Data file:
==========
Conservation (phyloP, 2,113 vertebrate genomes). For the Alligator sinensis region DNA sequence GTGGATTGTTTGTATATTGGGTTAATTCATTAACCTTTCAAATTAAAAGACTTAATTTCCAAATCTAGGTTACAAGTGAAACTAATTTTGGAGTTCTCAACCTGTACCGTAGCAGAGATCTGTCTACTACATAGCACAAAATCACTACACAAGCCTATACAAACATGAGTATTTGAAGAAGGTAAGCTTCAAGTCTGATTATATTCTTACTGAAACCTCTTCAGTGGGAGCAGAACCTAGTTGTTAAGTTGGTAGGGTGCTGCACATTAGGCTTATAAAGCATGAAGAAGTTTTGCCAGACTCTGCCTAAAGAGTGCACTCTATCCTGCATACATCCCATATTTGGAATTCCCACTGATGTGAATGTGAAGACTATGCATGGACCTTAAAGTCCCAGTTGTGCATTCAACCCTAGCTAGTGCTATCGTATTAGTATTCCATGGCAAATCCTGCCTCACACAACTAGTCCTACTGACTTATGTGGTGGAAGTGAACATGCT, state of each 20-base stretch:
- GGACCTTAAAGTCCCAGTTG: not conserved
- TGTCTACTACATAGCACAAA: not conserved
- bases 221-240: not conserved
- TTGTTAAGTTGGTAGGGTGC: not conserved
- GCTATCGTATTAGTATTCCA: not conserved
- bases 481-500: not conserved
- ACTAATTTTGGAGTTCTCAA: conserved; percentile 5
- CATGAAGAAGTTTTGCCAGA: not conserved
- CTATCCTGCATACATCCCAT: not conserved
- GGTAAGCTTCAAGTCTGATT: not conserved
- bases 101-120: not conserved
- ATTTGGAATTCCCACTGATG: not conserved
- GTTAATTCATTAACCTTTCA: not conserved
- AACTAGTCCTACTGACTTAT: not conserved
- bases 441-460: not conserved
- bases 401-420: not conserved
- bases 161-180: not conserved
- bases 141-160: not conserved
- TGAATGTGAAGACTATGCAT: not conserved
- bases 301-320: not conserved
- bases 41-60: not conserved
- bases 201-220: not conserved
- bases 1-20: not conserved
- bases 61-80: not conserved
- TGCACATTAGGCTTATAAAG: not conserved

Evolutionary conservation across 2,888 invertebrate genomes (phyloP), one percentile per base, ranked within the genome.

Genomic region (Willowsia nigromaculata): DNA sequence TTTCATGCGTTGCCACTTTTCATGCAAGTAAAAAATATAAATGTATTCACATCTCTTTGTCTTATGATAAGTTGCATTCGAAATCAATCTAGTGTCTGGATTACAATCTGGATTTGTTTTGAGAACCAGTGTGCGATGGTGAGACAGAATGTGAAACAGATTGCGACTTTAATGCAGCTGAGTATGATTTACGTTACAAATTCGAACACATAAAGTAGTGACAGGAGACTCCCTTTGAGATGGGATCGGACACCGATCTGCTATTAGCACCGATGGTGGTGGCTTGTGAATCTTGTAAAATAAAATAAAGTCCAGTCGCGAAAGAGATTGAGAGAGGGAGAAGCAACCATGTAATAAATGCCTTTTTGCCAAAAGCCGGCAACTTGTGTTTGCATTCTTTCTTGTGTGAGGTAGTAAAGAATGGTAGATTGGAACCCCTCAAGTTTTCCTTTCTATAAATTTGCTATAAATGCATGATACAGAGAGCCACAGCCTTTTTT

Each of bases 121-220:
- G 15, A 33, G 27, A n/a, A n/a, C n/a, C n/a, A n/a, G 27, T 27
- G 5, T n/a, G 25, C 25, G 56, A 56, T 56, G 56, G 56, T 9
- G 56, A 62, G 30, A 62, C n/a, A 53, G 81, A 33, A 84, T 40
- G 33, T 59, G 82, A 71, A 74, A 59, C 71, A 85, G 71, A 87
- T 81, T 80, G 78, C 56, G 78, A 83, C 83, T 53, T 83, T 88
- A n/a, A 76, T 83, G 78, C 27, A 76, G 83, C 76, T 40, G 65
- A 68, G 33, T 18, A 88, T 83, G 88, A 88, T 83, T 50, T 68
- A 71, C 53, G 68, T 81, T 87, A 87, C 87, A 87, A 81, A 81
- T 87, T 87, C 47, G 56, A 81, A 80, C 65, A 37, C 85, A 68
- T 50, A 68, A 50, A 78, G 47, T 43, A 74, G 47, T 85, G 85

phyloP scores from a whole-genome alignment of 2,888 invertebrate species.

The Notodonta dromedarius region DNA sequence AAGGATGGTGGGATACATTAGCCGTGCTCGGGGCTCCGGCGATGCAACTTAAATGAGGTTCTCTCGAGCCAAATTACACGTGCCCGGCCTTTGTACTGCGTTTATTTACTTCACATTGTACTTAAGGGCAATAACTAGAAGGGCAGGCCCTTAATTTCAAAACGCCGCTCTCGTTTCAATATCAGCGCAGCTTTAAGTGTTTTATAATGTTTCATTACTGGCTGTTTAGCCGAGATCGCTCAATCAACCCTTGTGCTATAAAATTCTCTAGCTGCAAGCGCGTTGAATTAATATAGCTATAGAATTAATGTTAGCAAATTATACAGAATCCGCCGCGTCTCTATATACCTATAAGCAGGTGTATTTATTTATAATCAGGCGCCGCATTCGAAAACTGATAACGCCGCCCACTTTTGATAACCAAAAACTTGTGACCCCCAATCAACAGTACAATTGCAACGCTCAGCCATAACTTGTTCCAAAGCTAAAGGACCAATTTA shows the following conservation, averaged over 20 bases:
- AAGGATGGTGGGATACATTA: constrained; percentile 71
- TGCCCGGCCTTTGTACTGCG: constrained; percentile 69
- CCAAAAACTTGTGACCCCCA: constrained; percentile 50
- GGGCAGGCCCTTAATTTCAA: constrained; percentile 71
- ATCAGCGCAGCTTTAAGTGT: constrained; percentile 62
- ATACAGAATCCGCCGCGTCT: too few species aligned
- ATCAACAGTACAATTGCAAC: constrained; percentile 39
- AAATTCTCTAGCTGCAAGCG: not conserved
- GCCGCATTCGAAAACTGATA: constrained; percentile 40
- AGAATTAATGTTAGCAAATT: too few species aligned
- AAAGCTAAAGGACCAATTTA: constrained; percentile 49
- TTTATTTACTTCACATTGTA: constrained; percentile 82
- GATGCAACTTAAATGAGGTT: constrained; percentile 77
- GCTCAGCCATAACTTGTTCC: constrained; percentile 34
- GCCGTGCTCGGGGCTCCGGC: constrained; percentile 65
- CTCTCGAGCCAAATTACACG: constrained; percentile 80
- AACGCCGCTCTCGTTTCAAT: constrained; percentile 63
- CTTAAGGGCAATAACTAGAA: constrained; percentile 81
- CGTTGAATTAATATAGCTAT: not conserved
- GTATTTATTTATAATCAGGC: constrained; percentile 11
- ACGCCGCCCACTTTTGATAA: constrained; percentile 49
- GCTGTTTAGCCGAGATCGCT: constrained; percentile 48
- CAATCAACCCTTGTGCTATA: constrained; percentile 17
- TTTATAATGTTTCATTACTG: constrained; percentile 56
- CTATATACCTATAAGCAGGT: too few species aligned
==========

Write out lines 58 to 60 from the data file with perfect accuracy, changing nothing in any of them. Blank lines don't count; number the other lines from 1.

- AACGCCGCTCTCGTTTCAAT: constrained; percentile 63
- CTTAAGGGCAATAACTAGAA: constrained; percentile 81
- CGTTGAATTAATATAGCTAT: not conserved